How mother's diet changes 'tastebuds' of newborn's heart
Taste receptors have been found to exist outside the mouth, at sites including the heart, where both bitter and umami - or savoury - receptors have been identified.
New York: Taste receptors have been found to exist outside the mouth, at sites including the heart, where both bitter and umami - or savoury - receptors have been identified.
"We know that a range of maternal factors including diet can influence foetal development, but this is the first study to examine changes in the expression of taste receptors in the heart," said Margaret Morris, head of pharmacology, University of New South Wales.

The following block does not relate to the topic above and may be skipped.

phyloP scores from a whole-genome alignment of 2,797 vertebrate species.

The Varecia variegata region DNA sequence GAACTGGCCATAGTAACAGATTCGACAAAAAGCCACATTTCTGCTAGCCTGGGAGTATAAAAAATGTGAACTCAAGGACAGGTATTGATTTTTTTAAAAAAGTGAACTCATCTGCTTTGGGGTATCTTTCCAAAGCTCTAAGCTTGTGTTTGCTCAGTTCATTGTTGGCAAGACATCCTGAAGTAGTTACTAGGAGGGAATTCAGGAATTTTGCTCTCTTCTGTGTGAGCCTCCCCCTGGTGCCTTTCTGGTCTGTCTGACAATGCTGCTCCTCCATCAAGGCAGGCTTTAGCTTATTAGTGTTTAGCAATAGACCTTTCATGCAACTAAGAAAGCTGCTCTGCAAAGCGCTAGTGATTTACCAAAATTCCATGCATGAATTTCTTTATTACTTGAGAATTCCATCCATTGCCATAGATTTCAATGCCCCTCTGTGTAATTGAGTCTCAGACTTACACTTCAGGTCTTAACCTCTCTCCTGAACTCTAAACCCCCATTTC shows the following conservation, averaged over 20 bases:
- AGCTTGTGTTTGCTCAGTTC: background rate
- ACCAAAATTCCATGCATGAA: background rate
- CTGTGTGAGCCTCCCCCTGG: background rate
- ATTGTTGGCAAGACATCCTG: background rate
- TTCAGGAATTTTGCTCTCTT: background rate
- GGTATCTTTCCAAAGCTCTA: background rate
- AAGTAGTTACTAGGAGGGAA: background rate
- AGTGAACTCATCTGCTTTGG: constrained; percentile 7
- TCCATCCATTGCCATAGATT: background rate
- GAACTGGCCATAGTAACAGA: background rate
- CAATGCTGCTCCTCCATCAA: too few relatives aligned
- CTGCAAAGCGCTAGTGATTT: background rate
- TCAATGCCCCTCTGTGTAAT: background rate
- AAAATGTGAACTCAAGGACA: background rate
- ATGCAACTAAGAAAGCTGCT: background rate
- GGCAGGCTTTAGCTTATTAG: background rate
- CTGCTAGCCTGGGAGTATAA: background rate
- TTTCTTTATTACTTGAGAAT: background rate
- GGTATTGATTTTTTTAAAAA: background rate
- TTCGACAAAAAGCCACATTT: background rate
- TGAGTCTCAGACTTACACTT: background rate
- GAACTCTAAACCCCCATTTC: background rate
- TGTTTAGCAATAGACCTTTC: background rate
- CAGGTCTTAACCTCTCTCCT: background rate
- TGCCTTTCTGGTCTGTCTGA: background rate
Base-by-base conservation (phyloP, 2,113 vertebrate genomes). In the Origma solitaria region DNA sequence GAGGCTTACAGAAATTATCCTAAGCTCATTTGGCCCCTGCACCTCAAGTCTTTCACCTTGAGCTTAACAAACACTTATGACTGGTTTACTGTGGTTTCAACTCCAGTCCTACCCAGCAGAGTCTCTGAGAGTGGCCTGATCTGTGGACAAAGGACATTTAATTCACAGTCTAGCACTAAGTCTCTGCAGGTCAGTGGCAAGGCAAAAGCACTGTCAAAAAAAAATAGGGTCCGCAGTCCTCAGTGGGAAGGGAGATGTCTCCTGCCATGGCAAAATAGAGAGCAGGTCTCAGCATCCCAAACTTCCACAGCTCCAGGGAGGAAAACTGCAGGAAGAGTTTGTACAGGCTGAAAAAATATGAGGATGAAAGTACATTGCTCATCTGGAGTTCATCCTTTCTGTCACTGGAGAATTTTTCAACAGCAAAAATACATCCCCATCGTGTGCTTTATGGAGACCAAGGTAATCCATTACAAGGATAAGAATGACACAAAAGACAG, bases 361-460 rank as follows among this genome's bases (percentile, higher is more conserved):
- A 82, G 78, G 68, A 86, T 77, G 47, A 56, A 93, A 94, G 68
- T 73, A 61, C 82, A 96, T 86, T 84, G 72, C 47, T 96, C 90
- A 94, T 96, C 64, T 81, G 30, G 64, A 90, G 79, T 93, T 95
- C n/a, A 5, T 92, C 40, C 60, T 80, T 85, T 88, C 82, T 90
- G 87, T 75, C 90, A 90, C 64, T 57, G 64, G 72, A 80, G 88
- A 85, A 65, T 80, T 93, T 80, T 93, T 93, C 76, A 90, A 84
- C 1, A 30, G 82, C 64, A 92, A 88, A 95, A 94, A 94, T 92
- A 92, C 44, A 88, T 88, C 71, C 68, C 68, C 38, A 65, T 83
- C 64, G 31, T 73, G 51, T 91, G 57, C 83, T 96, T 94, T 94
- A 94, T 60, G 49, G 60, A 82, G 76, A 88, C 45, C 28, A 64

The study examined the effect of a fatty maternal diet on receptors in the hearts of newborn rats, including those which detect certain flavours.
Baby rats whose mothers were fed a high-fat diet had larger than normal hearts with fewer taste receptors for bitter flavours, found the study.
"This may be an important finding linking taste preferences or nutrient availability and cardiovascular health," Morris said out in Nutrition, Metabolism and Cardiovascular Diseases.
The team found fewer bitter taste receptors on the hearts of 19-day-old rats with obese mothers.
The offspring of obese rats also had larger hearts with fewer angiotensin II and beta-adrenoreceptors which are important in the regulation of blood pressure and cardiac activity.
This suggested their cardiovascular systems were overactive.
Previous studies have shown a link between chronic overeating and the fight-or-flight nervous system response.